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4. What Are The Requirements To Use It?

4.1 Kernel Configuration

You must have a supported SCSI controller, obviously. Furthermore, your kernel must have controller support as well as generic support compiled in. Configuring the Linux kernel (via make config under /usr/src/linux) typically looks like the following:

 ...
*
* SCSI support
*
SCSI support? (CONFIG_SCSI) [n] y
*
* SCSI support type (disk, tape, CDrom)
*
 ...
Scsi generic support (CONFIG_CHR_DEV_SG) [n] y
*
* SCSI low-level drivers
*
 ...

If available, modules can of course be build instead.

4.2 Device Files

The generic SCSI driver uses its own device files, separate from those used by the other SCSI device drivers. They can be generated using the MAKEDEV script, typically found in the /dev directory. Running MAKEDEV sg produces these files:

crw-------   1 root     system    21,   0 Aug 20 20:09 /dev/sga
crw-------   1 root     system    21,   1 Aug 20 20:09 /dev/sgb
crw-------   1 root     system    21,   2 Aug 20 20:09 /dev/sgc
crw-------   1 root     system    21,   3 Aug 20 20:09 /dev/sgd
crw-------   1 root     system    21,   4 Aug 20 20:09 /dev/sge
crw-------   1 root     system    21,   5 Aug 20 20:09 /dev/sgf
crw-------   1 root     system    21,   6 Aug 20 20:09 /dev/sgg
crw-------   1 root     system    21,   7 Aug 20 20:09 /dev/sgh
                                   |    |
                               major,   minor device numbers

Note that these are character devices for raw access. On some systems these devices may be called /dev/{sg0,sg1,...}, depending on your installation, so adjust the following examples accordingly.

4.3 Device Mapping

These device files are dynamically mapped to SCSI id/LUNs on your SCSI bus (LUN = logical unit). The mapping allocates devices consecutively for each LUN of each device on each SCSI bus found at time of the SCSI scan, beginning at the lower LUNs/ids/buses. It starts with the first SCSI controller and continues without interruption with all following controllers. This is currently done in the initialisation of the SCSI driver.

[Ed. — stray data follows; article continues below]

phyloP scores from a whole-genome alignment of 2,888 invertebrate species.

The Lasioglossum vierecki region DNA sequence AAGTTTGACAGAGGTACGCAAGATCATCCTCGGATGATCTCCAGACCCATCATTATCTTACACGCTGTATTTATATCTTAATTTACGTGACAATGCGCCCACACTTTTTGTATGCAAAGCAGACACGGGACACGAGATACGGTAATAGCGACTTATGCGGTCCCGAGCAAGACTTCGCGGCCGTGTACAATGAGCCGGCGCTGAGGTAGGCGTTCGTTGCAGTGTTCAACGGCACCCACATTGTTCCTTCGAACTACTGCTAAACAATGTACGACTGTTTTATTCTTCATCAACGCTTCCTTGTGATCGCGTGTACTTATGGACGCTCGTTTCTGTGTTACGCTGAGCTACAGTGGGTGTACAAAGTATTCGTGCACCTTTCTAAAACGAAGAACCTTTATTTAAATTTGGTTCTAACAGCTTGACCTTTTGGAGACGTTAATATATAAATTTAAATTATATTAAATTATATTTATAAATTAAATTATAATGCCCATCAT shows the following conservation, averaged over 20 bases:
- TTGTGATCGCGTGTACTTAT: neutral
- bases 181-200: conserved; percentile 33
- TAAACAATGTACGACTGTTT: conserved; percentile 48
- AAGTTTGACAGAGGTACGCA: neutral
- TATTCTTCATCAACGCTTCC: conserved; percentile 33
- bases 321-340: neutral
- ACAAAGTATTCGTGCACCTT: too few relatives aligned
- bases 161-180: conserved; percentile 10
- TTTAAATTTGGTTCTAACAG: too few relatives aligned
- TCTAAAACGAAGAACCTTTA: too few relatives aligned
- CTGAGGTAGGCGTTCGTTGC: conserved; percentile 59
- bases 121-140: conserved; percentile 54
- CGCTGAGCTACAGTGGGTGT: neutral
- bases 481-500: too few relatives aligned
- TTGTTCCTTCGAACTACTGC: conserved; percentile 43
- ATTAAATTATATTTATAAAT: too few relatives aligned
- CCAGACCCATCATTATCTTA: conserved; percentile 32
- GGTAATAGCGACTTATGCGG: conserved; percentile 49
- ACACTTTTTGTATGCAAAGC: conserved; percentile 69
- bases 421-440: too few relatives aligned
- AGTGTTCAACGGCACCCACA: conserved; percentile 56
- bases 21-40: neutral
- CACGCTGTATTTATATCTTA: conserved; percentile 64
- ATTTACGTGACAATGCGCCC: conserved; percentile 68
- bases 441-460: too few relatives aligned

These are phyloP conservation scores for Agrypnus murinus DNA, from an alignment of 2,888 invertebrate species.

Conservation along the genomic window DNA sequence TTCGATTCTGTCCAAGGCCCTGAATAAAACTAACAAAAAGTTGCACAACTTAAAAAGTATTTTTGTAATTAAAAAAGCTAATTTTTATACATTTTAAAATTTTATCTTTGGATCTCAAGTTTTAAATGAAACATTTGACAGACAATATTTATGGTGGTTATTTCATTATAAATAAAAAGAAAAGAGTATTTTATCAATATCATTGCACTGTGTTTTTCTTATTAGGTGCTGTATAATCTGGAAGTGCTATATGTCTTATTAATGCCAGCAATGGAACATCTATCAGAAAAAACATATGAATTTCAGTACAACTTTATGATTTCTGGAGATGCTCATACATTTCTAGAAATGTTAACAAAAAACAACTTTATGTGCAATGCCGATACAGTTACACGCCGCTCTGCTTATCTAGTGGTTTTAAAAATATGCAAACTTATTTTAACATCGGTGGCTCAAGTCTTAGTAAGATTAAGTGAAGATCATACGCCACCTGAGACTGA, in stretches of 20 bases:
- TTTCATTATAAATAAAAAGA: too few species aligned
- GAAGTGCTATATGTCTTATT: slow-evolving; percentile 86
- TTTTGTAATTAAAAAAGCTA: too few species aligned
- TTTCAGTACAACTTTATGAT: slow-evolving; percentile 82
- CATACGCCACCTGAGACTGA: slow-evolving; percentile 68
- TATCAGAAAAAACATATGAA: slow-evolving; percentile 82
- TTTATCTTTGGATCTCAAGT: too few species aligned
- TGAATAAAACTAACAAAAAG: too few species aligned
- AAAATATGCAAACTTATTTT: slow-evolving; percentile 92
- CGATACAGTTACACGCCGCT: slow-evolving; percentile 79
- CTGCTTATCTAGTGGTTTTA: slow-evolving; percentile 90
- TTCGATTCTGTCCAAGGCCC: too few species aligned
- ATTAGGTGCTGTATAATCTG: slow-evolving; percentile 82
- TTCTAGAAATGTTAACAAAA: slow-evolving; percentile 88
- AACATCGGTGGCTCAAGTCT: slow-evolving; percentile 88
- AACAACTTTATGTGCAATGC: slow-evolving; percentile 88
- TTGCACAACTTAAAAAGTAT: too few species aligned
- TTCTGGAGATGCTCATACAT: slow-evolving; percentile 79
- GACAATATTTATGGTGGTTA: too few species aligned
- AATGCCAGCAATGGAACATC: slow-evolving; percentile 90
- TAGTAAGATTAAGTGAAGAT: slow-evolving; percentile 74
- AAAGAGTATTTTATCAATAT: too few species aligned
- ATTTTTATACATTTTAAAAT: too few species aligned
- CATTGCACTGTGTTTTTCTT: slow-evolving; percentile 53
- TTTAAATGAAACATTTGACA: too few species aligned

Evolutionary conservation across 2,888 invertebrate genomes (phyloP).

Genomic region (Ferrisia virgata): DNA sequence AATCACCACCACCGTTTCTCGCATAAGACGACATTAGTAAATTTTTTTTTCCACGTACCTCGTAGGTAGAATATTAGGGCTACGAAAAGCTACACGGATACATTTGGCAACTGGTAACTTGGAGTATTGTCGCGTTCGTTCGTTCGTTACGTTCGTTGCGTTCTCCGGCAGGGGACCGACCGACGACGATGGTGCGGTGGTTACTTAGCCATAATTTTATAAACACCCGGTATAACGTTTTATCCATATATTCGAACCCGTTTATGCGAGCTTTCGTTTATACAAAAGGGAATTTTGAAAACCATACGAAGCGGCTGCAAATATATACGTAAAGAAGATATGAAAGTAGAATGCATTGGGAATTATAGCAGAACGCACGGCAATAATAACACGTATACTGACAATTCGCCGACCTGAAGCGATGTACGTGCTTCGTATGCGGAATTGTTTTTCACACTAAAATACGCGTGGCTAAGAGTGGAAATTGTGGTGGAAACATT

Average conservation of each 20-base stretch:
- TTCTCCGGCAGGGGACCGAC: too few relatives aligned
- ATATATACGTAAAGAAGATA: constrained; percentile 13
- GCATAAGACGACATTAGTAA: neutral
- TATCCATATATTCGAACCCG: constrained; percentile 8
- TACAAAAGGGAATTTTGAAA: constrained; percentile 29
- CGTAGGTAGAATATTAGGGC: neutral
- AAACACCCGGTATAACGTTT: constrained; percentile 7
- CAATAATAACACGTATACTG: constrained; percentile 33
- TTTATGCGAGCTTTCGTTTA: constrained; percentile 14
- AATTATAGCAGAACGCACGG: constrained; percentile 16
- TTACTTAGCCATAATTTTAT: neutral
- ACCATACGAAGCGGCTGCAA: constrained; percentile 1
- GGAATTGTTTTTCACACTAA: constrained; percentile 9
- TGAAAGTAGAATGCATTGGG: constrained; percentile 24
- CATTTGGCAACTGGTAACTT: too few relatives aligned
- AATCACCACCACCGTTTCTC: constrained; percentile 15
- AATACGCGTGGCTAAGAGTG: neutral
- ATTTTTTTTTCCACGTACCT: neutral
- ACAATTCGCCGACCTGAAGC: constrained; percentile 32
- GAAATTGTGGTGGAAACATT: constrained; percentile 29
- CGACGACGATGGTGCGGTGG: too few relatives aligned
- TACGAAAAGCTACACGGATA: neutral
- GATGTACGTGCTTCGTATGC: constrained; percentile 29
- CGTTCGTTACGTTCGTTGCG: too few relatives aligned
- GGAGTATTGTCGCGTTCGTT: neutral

For example, assuming you had three SCSI devices hooked up with ids 1, 3, and 5 on the first SCSI bus (each having one LUN), then the following mapping would be in effect:

/dev/sga -> SCSI id 1
/dev/sgb -> SCSI id 3
/dev/sgc -> SCSI id 5

If you now add a new device with id 4, then the mapping (after the next rescan) will be:

/dev/sga -> SCSI id 1
/dev/sgb -> SCSI id 3
/dev/sgc -> SCSI id 4
/dev/sgd -> SCSI id 5

Notice the change for id 5 -- the corresponding device is no longer mapped to /dev/sgc but is now under /dev/sgd.

Luckily newer kernels allow for changing this order.

Dynamically insert and remove SCSI devices

If a newer kernel and the /proc file system is running, a non-busy device can be removed and installed 'on the fly'.

To remove a SCSI device:

echo "scsi remove-single-device a b c d" > /proc/scsi/scsi

and similar, to add a SCSI device, do

echo "scsi add-single-device a b c d" > /proc/scsi/scsi

where

      a == hostadapter id (first one being 0)
      b == SCSI channel on hostadapter (first one being 0)
      c == ID
      d == LUN (first one being 0)

So in order to swap the /dev/sgc and /dev/sgd mappings from the previous example, we could do

echo "scsi remove-single-device 0 0 4 0" > /proc/scsi/scsi
echo "scsi remove-single-device 0 0 5 0" > /proc/scsi/scsi
echo "scsi add-single-device 0 0 5 0" > /proc/scsi/scsi
echo "scsi add-single-device 0 0 4 0" > /proc/scsi/scsi

since generic devices are mapped in the order of their insertion.

When adding more devices to the scsi bus keep in mind there are limited spare entries for new devices. The memory has been allocated at boot time and has room for 2 more devices.


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